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The City of Houston, Minnesota, a town of only about 1,000 people, decided to create a nature center in 1996 to serve as the town's trailhead for the Root River Trail. Karla Bloem began working for the City to develop the Houston Nature Center soon after and was advised by other nature centers to begin programming before the building was constructed. To that end Karla acquired Alice, a permanently injured Great Horned Owl, to use in educational programs in 1998.

As the Center's only live animal, Alice had easily risen to local celebrity status by the time the Houston Nature Center building was constructed in 2001. Due to the Center's twin goals of environmental education and tourism, it seemed only natural to have a Festival of Owls to celebrate Alice's "hatch day" the first weekend in March.

The first Festival in 2003 drew 300 attendees, with little publicity. The Festival of Owls had great potential, and it grew significantly each year with people flying in from all over the United States to attend. When the Festival added the World Owl Hall of Fame, top name owl biologists from all over the world were flying to Houston to speak at the Festival.

With an eye to the success of the National Eagle Center just one hour north in Wabasha, Minnesota, Karla started mulling over the idea of creating an Owl Center in Houston. After all, there was no facility dedicated to teaching people about owls anywhere in North America, and the Festival had proven there was significant interest in learning about owls.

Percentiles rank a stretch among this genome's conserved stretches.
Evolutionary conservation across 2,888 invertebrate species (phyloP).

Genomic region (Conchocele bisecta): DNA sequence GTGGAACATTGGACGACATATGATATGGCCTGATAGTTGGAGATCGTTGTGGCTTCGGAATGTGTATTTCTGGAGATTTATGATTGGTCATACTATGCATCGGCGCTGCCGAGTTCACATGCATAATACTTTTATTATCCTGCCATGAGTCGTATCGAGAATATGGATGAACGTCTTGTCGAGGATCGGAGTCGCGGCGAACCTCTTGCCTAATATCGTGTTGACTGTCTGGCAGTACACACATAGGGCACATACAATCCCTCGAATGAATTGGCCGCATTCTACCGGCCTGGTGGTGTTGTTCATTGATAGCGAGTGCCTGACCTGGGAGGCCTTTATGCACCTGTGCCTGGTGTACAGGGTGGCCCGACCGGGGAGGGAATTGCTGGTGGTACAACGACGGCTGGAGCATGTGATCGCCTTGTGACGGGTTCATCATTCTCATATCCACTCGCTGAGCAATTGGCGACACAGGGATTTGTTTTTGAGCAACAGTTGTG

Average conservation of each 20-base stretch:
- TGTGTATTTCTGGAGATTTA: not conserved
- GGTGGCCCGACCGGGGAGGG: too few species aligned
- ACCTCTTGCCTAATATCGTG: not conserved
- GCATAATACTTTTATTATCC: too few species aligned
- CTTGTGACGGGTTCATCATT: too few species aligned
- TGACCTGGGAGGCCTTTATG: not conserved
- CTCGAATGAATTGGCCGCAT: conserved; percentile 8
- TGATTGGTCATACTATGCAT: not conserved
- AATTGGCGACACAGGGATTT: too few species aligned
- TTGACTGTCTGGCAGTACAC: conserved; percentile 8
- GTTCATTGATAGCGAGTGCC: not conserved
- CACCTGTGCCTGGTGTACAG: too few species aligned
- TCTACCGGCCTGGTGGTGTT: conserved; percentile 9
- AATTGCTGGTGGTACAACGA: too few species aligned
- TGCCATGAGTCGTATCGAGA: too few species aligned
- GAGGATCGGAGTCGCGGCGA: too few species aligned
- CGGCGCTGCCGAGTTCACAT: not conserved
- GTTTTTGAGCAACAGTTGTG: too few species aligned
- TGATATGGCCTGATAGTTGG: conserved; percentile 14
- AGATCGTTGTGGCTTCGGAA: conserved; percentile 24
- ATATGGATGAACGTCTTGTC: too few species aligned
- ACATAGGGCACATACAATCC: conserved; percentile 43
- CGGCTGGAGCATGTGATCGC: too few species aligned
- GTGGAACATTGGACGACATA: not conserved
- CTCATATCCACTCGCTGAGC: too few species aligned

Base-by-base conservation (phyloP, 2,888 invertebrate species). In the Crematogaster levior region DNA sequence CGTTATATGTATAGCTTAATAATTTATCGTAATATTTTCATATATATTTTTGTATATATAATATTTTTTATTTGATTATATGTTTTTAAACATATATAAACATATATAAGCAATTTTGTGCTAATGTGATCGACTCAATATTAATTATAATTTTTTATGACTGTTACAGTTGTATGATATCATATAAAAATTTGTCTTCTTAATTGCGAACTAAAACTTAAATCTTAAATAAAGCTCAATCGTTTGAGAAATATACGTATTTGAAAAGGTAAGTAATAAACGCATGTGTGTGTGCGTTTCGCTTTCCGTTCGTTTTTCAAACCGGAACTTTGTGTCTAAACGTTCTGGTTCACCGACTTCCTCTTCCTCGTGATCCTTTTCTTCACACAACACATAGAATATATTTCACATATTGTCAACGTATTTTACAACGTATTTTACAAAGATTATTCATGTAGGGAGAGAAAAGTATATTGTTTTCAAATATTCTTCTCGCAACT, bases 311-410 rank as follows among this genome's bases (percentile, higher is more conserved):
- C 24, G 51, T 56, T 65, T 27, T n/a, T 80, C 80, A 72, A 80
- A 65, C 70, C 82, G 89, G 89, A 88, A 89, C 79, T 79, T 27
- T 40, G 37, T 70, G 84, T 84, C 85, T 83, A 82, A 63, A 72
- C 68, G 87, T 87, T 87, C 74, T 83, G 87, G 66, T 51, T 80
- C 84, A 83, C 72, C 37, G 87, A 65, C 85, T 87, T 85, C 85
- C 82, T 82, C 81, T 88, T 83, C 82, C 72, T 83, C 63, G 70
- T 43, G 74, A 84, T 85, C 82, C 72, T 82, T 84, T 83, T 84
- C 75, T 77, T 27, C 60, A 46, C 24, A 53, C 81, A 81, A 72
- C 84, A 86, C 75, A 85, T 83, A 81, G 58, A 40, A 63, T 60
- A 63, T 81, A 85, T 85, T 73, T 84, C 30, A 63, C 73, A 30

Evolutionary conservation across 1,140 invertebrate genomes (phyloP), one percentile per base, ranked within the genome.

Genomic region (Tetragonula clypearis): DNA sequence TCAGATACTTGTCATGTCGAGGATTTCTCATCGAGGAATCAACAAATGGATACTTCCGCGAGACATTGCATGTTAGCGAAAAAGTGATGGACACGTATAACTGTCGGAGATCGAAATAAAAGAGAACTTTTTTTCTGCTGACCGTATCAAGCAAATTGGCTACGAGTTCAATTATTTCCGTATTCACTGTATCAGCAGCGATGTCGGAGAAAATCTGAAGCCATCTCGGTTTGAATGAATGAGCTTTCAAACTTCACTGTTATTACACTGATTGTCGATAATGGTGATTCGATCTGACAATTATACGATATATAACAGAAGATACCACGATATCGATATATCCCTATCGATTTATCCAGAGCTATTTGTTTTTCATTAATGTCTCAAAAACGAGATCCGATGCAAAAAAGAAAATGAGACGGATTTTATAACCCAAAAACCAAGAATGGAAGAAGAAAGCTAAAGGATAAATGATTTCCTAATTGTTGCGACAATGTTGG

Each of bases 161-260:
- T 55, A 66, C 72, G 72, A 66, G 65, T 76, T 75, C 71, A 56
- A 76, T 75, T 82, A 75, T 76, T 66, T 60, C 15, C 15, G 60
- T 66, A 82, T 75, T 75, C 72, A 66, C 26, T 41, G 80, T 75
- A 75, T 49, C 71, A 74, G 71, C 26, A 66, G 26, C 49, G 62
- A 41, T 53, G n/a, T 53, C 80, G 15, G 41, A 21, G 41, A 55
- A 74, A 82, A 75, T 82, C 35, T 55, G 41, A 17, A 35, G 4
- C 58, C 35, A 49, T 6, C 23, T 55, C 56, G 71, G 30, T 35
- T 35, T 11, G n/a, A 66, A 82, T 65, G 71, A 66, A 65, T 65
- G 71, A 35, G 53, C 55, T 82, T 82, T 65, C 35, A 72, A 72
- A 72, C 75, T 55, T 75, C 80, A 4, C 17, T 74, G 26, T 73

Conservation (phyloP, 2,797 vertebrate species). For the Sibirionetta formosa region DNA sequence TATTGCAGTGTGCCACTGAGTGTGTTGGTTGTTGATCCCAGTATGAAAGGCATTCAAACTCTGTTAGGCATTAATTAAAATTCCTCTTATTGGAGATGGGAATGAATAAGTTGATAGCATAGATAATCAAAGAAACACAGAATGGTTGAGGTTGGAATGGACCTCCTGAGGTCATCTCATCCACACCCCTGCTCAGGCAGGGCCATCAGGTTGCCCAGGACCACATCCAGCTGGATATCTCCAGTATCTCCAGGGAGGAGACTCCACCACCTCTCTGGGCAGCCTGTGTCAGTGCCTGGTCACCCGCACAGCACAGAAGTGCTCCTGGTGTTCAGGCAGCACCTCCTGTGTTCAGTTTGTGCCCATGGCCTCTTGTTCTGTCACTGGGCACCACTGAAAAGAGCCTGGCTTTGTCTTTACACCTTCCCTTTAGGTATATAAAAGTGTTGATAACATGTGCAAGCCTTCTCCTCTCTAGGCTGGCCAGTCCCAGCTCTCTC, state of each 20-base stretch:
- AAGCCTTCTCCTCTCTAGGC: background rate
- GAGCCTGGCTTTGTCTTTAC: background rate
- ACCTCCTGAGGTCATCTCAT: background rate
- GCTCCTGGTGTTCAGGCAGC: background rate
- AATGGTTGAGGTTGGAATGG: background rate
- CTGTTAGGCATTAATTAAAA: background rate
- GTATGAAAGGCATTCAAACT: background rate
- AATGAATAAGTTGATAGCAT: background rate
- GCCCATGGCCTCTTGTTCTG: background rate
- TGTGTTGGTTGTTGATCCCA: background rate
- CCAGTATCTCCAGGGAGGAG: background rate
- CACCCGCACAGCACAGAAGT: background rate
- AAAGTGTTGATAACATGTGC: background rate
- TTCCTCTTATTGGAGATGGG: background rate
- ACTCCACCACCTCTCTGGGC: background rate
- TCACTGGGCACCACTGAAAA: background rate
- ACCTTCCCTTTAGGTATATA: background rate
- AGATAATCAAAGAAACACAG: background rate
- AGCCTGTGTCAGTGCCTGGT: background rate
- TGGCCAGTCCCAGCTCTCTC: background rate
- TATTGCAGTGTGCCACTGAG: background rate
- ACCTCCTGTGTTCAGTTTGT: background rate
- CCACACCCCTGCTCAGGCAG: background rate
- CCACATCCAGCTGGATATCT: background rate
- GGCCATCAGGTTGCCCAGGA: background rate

In 2008 Karla was awarded a Bush Leadership Fellowship to allow her to conduct a self-directed program of study aimed at creating an Owl Center in Houston. She took courses in festival and event management, non-profit management, captive raptor care, and raptor field techniques, as well as touring facilities around the U.S. and England. 

In 2009-2010 the University of Minnesota conducted an economic feasiblity study for the proposed Owl Center. A summary of findings and a link to the full study can be found here.

In 2010 Karla acquired a non-releasable pair of Great Horned Owls to use in a captive breeding program as part of a vocal study she is conducting on the species. Video of the owls streams live on the internet so people anywhere in the world can watch and help with observations. This became the first step in creating the new Owl Center, although it began through the Friends of the Houston Nature Center.

The Owl Center's Board of Directors started meeting in 2011 and after much discussion settled on the name "International Owl Center" for the new facility.

In 2012 construction began on a Natural Playground in Trailhead Park, next to the proposed site of the Owl Center. British owl centers had stressed how important it was to have a playground at their facilities, so this is an important step in the development of the International Owl Center. It was completed in 2013.

Thanks to donations, members, and volunteers, the International Owl Center opened to the public in its temporary home in early March 2015, in conjunction with its annual International Festival of Owls. The next step is to acquire the site for the Center's permanent home, then begin construction.

Our Mission

The International Owl Center advances the survival of wild owl populations through education and research. We plan to accomplish our mission through biological and cultural programs and displays, green building design, citizen-science and other research, international exchange of information, the World Owl Hall of Fame, the International Festival of Owls, and other means.

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